Labourers for Life
By Mike Johnson, first published in Compass, Winter 2020 edition.
“However, I consider my life worth nothing to me; my only aim is to finish the race and complete the task the Lord Jesus has given me—the task of testifying to the good news of God’s grace.” Acts 20: 24
The apostle Paul was hastening to make his way to Jerusalem for the day of Pentecost. As he went, he kept hearing in every city the message from the Holy Spirit that he was heading toward difficult days including imprisonment. Obviously, his beloved disciples in these places were concerned. Perhaps he should reconsider this trip. But Paul was an ambassador of Jesus Christ and from this identity came these striking words from Acts 20:24 to the elders of the Ephesian community who had come to meet him in Miletus. In this declaration of Paul’s goal in life we see some of the steel fibers that give longevity to the service of a labourer of Jesus Christ.
[Paul’s] calling was bigger than his life.
Firstly, his calling was bigger than his life. There are some things worth dying for! And there are some things that are worse than death. For Paul, to finish the race and complete the task that his Lord and Master had given him was worth dying for. To not finish well was worse than death.
Secondly, he was clear on the task. He had been ordered to testify to the good news of God’s grace and nothing – including imprisonment, suffering, torture – would divert him from finishing this task.
If we are to be labourers for a lifetime we best have embedded deep in our souls similar attitudes to those of the great Missionary apostle. Anything less may end up sidelining us into some safe harbour where we fritter away our lives in temporal worldly goals and activities.
But if our goal is to be consistent and persevering in labouring for a lifetime, we need to have realistic expectations in the different stages of life. As a university student my capacity for meeting with individuals for the purpose of evangelism and discipleship was fairly high (though it took considerable commitment to maintain priorities in order to do well in my studies). Later in my first job I had much less time to engage in discipling people, but I always made choices to be involved with at least a few.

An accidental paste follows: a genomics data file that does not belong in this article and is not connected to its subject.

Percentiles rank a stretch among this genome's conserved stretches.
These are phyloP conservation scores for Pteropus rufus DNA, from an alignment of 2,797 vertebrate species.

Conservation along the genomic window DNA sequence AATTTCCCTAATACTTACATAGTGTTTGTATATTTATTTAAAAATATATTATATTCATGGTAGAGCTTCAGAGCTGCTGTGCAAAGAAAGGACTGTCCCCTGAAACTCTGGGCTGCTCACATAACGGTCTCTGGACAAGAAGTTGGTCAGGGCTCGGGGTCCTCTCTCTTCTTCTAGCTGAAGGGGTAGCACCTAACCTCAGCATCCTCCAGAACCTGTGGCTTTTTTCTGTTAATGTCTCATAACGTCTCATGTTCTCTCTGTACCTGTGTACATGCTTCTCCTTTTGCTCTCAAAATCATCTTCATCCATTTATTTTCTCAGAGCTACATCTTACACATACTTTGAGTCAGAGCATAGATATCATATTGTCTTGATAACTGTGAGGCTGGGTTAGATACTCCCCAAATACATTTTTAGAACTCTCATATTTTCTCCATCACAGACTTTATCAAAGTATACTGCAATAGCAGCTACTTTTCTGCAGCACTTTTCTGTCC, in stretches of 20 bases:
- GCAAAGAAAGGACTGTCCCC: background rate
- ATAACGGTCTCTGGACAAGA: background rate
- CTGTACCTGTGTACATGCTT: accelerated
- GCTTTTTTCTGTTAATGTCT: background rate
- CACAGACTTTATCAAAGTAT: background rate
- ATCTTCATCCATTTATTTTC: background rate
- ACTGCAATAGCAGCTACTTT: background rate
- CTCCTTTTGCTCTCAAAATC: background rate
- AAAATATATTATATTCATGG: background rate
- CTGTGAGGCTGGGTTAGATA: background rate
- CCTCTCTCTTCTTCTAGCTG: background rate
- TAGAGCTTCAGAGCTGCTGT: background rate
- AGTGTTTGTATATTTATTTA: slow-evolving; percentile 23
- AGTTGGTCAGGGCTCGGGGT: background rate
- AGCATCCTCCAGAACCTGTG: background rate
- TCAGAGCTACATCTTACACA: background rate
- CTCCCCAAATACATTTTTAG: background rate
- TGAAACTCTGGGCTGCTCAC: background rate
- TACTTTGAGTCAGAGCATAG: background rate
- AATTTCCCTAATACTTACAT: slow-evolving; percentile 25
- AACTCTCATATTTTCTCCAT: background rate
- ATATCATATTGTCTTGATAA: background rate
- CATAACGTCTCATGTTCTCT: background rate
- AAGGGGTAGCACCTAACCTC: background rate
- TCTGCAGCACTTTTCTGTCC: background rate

We need to have realistic expectations in the different stages of life.
When Fran and I were married, my expectations as a labourer once again needed to be revised. Then again once the children came along. I needed to answer the question of how to work out a schedule where other people would fit into family routines. Thankfully, I married another labourer! We had the same heart in these matters and though we needed to work through how to do it in the various seasons of our marriage, our aim has always been to partner together in this wonderful task the Lord has given us. This has been important. Our attitude toward and our view of the task has been ‘our ministry’, not Mike’s here and Fran’s over there. Even though we meet separately with some people we debrief and pray for these people together.
Additionally, our home has been our ministry centre and the hub for partnering together. So in our marriage, when we would consider a new home, a primary consideration was how it would work for hospitality, evangelism and group discipling.
Our home is our ministry centre, the hub for partnering together.
Later, when I assumed roles where travel was a significant part, as often as possible Fran would join me because we always found that the impact of a trip relationally was far greater when she was involved. Even more so when visiting former graduates from student ministry days. These were long term relationships and we had ministered to them together. So when we would see them again, even though years may have gone by, the ability for them to open up and share their hearts and family needs often amazed us. We realise that for people to keep in the battle for the long haul, they need relational connections with some friends, who are labourers, who will be there for them through the rigours of life.
So, it is not surprising that upon the conclusion of Paul’s visit to the Ephesian elders in Miletus – men he had discipled and spent much time with in previous days – we read:
“And when he had said these things, he knelt down and prayed with them all. And there was much weeping on the part of all; they embraced Paul and kissed him, being sorrowful most of all because of the word he had spoken, that they would not see his face again.” Acts 20:36-38